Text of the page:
Jul 312014
 

I often compare my Hasidic childhood in Kiryas Joel to the Rockettes. Yes, those gorgeous 6 feet girls who perform on Broadway and dance and kick in perfect unison — yes, them. That’s how I remember it felt.

Let me explain.

Life in Kiryas Joel was many things; it was filled with female friendships, family, tradition, and constant stability. But when I try to articulate what affected me most in Kiryas Joel, I think about its discipline among women. It was like I was thrown onto the stage with these dancers. Kiryas Joel’s female population mastered perfect execution of societal choreography, self constraint, unity. We all didn’t look like these Rockettes below (or above), true, but all of my friends seemed to embody the same skill.

My all-girls classes were filled with well-groomed students ready to stand under the stage’s bright lights; to perform; to be perfect. The Hasidic community was the audience, they were all watching, the yentas and neighbors were eager to applaud or critique, and all we girls had to do was behave as we were taught. Everyone had the right postures, moved with beautiful precision, knew intuitively how to earn the approval of the crowd. They were not only modest; they were also as ‘spast, as was appropriate, and they were always “normal”, a standard that required execution of an indefinite number of rules. They could read social cues effortlessly and know without instructions what was right or wrong.

And then there was me. I was dancing with these Jewish Rockettes too, only I had no talent for it. I tried to dance; I more like bobbed; wobbled; flapped and yipped. I was as if short legged and clumsy, always absent minded and anything but a group person. I did not fit the costume at all and was an eyesore in the Hasidic girl’s uniform. As a younger kid my thick blue tights often trailed out of my shoe in a giant tail so I spent half the day tugging the stocking’s waistline up to my buttocks. People said my hair was never brushed but I didn’t know how they knew or why it mattered, and my pleated skirt was more puffy creases than pleats. No matter how hard I tried to be a Rockette, disheveled tombody I was, a Rockette I wasn’t. In this performance of religious behavior, my legs would never extend to the right length, my body would not deliver the right symmetrical movement, and my face couldn’t hold itself together with the perfect controlled smile. I was always forgetting what I was supposed to do, improvising, getting it right, getting it wrong, being weird, being silly, crying in public, laughing in public, doing things that didn’t belong on the Spectacular, raising eyebrows from the crowd, wanting to run off the stage.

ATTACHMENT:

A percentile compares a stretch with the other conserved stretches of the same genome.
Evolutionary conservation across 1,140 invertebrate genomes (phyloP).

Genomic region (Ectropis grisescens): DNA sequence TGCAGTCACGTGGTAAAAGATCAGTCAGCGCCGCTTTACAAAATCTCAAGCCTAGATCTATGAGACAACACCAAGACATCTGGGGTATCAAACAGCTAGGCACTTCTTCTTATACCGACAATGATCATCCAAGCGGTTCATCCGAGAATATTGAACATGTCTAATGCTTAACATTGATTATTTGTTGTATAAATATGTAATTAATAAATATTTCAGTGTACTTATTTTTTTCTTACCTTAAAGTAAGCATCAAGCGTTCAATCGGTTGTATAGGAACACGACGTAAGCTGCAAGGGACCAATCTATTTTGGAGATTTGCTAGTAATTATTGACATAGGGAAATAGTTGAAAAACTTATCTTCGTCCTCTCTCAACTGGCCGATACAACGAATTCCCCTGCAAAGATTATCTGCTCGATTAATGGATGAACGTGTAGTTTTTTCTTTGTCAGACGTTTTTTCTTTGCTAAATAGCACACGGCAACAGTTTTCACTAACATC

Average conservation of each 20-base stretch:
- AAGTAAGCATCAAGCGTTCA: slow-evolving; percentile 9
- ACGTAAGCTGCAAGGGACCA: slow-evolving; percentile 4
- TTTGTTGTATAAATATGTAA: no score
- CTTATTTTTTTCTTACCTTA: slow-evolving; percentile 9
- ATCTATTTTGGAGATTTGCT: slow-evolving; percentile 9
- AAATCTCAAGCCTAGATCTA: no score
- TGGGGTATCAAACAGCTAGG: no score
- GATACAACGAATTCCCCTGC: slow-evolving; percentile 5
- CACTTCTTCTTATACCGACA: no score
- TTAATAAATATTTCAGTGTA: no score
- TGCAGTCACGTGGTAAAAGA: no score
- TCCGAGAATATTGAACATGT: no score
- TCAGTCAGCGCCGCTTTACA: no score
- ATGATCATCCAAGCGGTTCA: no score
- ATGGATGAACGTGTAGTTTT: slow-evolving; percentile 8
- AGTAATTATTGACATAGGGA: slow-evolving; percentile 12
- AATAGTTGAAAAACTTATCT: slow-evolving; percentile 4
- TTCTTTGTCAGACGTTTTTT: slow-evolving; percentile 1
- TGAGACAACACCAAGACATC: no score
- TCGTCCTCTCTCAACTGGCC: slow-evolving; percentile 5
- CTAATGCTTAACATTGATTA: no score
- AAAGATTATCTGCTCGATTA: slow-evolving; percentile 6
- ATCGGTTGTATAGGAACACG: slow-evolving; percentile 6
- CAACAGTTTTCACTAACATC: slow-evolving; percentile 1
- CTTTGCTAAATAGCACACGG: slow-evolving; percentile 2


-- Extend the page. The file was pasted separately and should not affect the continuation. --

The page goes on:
I got suspended from school three times for being wild, behavior that was extremely shameful among mature girls. I was constantly in trouble. Every good or mediocre episode was a rare victory – a good report card, a pious prayer – and it was soon followed by a disaster; an inappropriate comment, troublemaking in class, just being scatterbrained.

I was always a sensitive soul and I internalized all of the criticism and let it eat at me. I spent much of my youth wishing I was like the others who were dazzling the crowd – good girls; great modest, help-at-home, mature girls – full of hope for their futures, making their mothers proud. I remember many, many nights in bed, curled up in my orange Spitzer’s nightgown, just hating myself. All I wished for was to stop being me.

My teachers, my parents, the neighbors, everyone cheered for my friends and sisters. “Spectacular!” they applauded. “Perfect! What fine, b’chaynt girls.What a joy to watch them!” and to me they’d offer encouragement: “Be like that! Do that! Follow the script! You can also be a fine Rockette!”

I wanted to be a Rockette. I wanted it so badly; I believed I could be like the others if only I tried hard enough. I kept promising myself to try. I would control myself, I would be good. I would make my mother proud. She would be so proud. She would cry naches tears and then my world would shine. I saw my mother among this audience as she watched me, I heard her pray at dawn and I knew she davened for me to improve, I saw her hopefulness that I’d get it right, then her disappointment when I acted “crazy” or “not normal” and everyone judged me. I was often upset with myself, but never as much as when I sensed the disappointment of my sweet mother who prayed every day for things to go more smoothly for me.

I often wondered why I couldn’t get it right. As I walked Forest Road to the Shopping Center, I remember trying to figure out: what’s wrong with me? Why am I so weird? Why do I break out into a sudden skip, almost as if I was overtaken by a tick, while walking in the street, when I was already a kallah meidel, big and grown up, and should be “normal?” Why did I laugh to myself or sing to myself or talk to myself while normal people just kept it together, even faced? What was wrong? I knew that no one would ever hurt me and tell me if I was somehow born with a disability that made me so terrible at what I needed to do, so I had no way of knowing what the problem was. But it was clear to me that there was something wrong. Everyone was so amazing. Whatever was wrong – it was me.